I wanted to squeeze the bejesus out of Val’s hand, but I stopped myself. I wanted to squeeze the life out of the doc’s neck, and Dios, he was tryin’ to help.

“You can do something?” Pa’s voice was low and sounded bitter to me.

“There’s a procedure called trephination.”

“I’ve read about it – in the hospitals, in the battlefields.” Scott sounded real bitter.

“You would have read how seldom it was successful. But those conditions were appalling, as you can imagine. I am not saying that it will succeed here – I need to tell you though, that I believe it may be this man’s only chance.”

The silence was awful. The doc sat down on the end of the bed and rubbed his hands over his face. He’d been all brisk and business all the time, but now he looked haggard as hell, and sad too.

“You done it before?” I asked, and I kept my head down.

“Two years ago, on a child. I’ll tell you straight – the girl did not live. But I believe I waited too long. That’s why I want to proceed right now. But not without the family’s permission.”

There was another deep silence, and then Pa spoke out.

“We’re his family.”

My head jerked up and my eyes met Pa’s. He held my look steady, and his eyes were stern, like he wouldn’t brook no interference from me or anybody. The hair stood up on the back of my neck, and yet again I had this feeling like I was about to lose control of everything and fly into bits. I dropped my head and I struggled to breathe.


Pa and Mr Endersby were assistin’ the doctor. The missus wanted to help but the doc said in her delicate condition he would not allow it, and we all agreed. Pa said for me and Scott to go and exercise the horses for the next hour and when I bucked the doc said he wouldn’t operate with me in the house so to get. I was angry as hell, but I knew if I stayed I couldn’t hold Val’s hand anyway. I don’t know why the fuck holding his hand was so important to me, but it felt like it was all that was keeping me from dying. I was too tired and too angry and too everydamnthing to figure it out.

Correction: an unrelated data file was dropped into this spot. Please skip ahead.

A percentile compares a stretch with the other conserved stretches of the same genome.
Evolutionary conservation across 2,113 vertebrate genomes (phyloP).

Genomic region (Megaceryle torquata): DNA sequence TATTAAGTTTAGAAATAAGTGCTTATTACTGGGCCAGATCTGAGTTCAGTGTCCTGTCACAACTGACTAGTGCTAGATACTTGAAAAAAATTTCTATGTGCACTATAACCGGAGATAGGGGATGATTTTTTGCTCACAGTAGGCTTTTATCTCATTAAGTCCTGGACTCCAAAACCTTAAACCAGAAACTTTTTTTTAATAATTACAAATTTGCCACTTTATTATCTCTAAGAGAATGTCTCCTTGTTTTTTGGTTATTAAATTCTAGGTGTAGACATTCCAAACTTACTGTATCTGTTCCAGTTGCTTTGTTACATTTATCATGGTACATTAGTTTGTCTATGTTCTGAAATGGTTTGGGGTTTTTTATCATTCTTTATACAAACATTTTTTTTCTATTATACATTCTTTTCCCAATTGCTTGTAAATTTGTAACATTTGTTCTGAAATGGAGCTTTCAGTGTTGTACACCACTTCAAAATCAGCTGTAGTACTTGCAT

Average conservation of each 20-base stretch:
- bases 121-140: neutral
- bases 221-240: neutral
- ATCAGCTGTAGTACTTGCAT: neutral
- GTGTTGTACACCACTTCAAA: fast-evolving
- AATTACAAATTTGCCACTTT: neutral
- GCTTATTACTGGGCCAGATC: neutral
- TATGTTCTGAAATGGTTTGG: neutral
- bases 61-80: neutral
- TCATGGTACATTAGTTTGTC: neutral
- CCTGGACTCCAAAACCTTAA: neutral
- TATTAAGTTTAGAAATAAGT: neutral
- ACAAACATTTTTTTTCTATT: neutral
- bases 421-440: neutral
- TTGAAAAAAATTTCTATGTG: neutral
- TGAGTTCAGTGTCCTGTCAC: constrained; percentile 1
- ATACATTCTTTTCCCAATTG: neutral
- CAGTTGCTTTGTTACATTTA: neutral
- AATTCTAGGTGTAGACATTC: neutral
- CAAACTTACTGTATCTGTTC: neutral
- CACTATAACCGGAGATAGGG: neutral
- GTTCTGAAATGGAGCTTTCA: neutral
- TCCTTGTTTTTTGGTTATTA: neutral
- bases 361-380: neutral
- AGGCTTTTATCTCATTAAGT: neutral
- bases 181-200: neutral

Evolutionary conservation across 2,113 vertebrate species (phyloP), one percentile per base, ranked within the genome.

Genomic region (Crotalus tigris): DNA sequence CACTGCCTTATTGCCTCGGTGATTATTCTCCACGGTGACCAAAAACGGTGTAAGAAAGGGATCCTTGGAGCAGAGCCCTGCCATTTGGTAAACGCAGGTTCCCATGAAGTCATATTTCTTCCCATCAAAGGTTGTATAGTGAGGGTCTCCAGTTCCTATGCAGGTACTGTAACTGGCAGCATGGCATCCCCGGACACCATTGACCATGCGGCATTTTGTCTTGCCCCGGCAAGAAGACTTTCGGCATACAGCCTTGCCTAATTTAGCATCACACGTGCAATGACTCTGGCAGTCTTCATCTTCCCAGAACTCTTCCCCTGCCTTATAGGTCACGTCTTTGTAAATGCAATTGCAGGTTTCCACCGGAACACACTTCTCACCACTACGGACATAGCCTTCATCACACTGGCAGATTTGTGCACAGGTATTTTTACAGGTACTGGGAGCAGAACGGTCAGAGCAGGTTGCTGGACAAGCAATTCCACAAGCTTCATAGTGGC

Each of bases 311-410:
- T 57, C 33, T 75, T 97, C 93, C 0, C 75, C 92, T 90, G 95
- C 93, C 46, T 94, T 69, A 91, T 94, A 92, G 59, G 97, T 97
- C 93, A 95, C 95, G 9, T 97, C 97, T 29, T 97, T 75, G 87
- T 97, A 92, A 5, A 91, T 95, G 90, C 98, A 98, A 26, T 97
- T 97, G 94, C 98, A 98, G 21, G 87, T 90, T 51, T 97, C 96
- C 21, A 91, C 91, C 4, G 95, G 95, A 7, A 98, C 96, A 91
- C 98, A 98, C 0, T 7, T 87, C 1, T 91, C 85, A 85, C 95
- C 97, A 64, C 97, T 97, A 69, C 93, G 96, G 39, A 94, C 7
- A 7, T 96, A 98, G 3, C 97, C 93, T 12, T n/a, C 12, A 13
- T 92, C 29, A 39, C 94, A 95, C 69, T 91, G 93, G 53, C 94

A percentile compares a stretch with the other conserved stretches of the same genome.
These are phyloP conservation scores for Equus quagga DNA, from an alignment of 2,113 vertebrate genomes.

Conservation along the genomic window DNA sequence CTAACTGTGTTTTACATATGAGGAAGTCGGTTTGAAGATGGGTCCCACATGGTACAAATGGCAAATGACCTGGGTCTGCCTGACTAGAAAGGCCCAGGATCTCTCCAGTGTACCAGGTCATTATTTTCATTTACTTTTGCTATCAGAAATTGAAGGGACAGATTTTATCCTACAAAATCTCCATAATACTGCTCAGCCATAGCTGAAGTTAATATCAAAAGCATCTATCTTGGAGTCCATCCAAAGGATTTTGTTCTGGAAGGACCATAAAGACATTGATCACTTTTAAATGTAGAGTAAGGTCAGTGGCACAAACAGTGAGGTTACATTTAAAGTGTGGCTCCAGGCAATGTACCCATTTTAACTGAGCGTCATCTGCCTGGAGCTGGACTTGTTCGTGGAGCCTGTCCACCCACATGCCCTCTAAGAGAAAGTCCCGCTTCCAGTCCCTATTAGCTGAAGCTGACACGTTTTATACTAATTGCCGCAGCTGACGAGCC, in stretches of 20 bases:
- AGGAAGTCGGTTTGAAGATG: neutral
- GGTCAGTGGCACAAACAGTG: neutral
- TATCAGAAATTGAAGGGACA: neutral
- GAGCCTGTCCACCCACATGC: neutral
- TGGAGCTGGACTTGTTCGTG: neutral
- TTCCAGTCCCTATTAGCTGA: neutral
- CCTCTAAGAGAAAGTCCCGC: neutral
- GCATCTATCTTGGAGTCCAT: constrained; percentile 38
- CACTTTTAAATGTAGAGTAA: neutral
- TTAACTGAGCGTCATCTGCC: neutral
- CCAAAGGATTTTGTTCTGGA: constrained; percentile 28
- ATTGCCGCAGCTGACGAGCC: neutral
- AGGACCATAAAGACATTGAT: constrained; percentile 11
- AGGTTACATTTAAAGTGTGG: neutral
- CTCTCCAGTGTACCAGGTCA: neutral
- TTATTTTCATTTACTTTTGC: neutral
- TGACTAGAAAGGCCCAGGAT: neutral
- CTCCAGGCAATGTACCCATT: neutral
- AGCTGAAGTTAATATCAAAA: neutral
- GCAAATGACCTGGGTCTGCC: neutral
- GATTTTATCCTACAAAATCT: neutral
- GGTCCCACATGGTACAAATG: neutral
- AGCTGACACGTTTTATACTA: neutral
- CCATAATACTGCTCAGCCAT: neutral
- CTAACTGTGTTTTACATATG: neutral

So Scott and me took our horses for a good run, and then Scott gave Pa’s big Chieftain some exercise, and then we tended them. I wanted to go inside then, but Scott said to wait till we saw the doc leave, which we did. As he pulled away, Miz E came out on the porch and beckoned us.


Val had looked a fright before, with this disgusting red rubber tube up his nose. It went all down inside to his stomach, and we’d been pouring a little water down it every hour, and this milk punch every four hours. That was made of milk and brandy.

Now he had a round hole drilled right in his head and the doc had sort of stitched it but not closed it – I couldn’t believe it. I grabbed the pot from under the bed and heaved my insides out, and Pa tried to drag me outside but I struggled and told him I wasn’t leavin’ and Scott grabbed me and told Pa he’d take care of me and for Pa to go get some fresh air after the ordeal he’d been through.

Pa looked real torn, and he looked sick too, and he folded, and told Scott to apply the cold dressings all around the wound and to not be alarmed if Val had a seizure. If he did, to put the piece of leather on the table into Val’s mouth and just try and keep him as still as he could. Mrs Endersby was making a flaxseed poultice, but not to let her into the room – we had to protect her.